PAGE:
Bone spurs are bony projections that develop along bone edges. Bone spurs (osteophytes) often form where bones meet each other — in your joints. They can also form on the bones of your spine.
The main cause of bone spurs is the joint damage associated with osteoarthritis. Most bone spurs cause no symptoms and can go undetected for years. They might not require treatment. If treatment is needed, it depends on where spurs are located and how they affect your health.
Most bone spurs cause no signs or symptoms. You might not realize you have bone spurs until an X-ray for another condition reveals the growths. In some cases, though, bone spurs can cause pain and loss of motion in your joints.
Specific symptoms depend on where the bone spurs are. Examples include:
Knee. Bone spurs in your knee can make it painful to extend and bend your leg.
Spine. On your vertebrae, bone spurs can narrow the space that contains your spinal cord. These bone spurs can pinch the spinal cord or its nerve roots and can cause weakness or numbness in your arms or legs.
Hip. Bone spurs can make it painful to move your hip, although you might feel the pain in your knee. Depending on their placement, bone spurs can reduce the range of motion in your hip joint.
When to see a doctor
Make an appointment with your doctor if you have pain or swelling in one or more joints or if you have difficulty moving a joint.
Joint damage from osteoarthritis is the most common cause of bone spurs. As osteoarthritis breaks down the cartilage cushioning the ends of your bones, your body attempts to repair the loss by creating bone spurs near the damaged area.
The risk of bone spurs is higher in people who have arthritis.
During the physical exam, your doctor might feel around your joint to pinpoint your pain. Your doctor might also order X-rays or other imaging tests to view your joints and bones.
If your bone spurs cause pain, your doctor might recommend over-the-counter pain relievers, such as acetaminophen (Tylenol, others), ibuprofen (Advil, Motrin IB, others) or naproxen sodium (Aleve, others).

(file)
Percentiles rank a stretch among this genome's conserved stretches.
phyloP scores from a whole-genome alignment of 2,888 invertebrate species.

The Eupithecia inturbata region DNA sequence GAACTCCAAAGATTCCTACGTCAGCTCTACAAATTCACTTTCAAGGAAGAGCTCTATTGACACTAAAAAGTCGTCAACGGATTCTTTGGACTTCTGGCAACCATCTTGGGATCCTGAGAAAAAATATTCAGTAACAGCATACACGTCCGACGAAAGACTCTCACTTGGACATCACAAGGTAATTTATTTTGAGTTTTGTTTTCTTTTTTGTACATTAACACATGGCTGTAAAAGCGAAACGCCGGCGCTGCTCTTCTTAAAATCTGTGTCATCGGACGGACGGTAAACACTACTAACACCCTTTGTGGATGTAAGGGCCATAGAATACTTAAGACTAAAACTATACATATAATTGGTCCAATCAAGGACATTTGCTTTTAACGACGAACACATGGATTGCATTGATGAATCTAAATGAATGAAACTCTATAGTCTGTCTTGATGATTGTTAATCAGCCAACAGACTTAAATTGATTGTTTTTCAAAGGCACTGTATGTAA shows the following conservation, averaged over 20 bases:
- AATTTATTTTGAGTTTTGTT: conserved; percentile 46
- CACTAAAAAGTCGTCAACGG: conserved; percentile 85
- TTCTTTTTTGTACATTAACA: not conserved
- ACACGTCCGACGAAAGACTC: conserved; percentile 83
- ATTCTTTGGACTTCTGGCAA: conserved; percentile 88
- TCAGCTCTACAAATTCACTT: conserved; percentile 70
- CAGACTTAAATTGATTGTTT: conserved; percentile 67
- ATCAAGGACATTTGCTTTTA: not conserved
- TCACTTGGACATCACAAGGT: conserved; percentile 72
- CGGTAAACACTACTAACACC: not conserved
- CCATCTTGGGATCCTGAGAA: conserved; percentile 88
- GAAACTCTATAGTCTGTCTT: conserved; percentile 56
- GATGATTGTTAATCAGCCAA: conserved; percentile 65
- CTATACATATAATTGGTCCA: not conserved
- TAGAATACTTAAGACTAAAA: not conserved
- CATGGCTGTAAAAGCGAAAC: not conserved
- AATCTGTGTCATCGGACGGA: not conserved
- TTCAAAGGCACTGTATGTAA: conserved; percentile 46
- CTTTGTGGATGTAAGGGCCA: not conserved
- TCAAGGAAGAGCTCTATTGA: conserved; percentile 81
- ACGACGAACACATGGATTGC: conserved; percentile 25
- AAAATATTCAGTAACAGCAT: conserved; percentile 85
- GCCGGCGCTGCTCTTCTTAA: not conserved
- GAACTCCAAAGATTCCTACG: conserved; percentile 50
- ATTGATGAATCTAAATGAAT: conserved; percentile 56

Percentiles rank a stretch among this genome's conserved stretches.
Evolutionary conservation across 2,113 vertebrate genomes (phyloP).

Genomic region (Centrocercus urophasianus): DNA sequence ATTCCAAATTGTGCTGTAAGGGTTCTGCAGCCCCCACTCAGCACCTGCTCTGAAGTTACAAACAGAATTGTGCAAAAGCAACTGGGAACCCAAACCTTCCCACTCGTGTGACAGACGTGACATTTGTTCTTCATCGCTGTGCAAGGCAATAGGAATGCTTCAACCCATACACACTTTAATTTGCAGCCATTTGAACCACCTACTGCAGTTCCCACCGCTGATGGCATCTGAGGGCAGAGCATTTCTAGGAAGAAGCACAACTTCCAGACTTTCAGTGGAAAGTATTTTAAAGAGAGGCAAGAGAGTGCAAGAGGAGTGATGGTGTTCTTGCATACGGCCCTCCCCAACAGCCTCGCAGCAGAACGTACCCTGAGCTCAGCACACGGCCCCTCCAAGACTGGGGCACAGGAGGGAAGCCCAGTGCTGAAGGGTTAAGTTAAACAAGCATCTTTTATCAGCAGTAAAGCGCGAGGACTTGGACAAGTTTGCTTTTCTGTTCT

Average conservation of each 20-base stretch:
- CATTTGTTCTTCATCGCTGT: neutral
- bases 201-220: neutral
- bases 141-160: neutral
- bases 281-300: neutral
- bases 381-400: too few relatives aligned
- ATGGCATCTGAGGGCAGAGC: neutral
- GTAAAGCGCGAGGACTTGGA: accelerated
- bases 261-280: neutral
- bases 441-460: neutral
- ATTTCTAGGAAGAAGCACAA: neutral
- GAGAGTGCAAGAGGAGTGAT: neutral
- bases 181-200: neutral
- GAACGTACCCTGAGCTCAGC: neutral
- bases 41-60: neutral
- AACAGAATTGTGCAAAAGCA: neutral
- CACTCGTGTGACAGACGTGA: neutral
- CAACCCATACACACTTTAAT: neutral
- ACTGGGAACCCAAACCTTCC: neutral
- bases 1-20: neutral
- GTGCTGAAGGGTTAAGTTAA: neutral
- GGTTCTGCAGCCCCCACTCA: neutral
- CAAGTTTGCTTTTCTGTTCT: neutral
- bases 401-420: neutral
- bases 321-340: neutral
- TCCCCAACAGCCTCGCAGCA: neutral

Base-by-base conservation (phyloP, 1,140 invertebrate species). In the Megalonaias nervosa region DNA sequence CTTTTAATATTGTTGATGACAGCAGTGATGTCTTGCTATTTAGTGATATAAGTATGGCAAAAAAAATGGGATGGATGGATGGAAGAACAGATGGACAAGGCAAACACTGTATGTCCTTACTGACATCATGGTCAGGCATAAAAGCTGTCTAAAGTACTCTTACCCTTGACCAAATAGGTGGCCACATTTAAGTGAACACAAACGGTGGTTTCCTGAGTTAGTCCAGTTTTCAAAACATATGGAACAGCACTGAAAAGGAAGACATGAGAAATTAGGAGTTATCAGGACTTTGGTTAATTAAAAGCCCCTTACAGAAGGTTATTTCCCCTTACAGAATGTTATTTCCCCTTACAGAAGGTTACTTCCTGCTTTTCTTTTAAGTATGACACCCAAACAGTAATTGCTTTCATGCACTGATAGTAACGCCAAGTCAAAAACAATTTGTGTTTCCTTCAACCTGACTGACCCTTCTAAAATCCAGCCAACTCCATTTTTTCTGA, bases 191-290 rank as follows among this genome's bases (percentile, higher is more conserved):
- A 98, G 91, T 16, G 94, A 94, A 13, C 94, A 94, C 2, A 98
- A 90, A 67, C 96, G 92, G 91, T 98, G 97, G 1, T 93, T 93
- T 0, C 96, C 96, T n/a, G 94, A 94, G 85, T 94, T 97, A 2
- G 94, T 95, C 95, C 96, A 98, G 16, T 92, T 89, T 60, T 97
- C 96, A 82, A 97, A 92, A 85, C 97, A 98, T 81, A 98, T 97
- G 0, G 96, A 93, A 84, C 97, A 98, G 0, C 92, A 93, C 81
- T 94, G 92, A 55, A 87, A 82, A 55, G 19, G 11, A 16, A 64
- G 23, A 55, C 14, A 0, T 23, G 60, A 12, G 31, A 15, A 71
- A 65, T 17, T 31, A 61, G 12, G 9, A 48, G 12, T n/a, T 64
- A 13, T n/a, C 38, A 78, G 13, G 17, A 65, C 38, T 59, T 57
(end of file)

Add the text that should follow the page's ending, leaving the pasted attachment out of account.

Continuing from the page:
Preparing for an appointment
You'll likely first see your family doctor, who might refer you to a doctor who specializes in the diagnosis and treatment of joint disorders (rheumatologist).
Here's some information to help you get ready for your appointment.
What you can do
List your symptoms and how long you've had them.
Write down key medical information, including other conditions you have, all medications and supplements you take, and family history of bone or joint disease.
Note recent injuries that affected a joint.
Write down questions to ask your doctor.
Here are some questions to ask your doctor. Don't hesitate to ask others.
What's the most likely cause of my signs and symptoms?
Are there other possible causes?
What tests do I need?
What treatment do you recommend, if any?
I have other health problems. How can I manage them together?
Is surgery an option in my case? Why or why not?
What self-care measures can I take to help manage symptoms?
What to expect from your doctor
Your doctor is likely to ask you questions, including:
How severe is your pain?
Are you having trouble moving the affected joint or joints?
Are your symptoms affecting your ability to complete daily tasks?
If you've tried at-home treatments so far, what, if anything, has helped?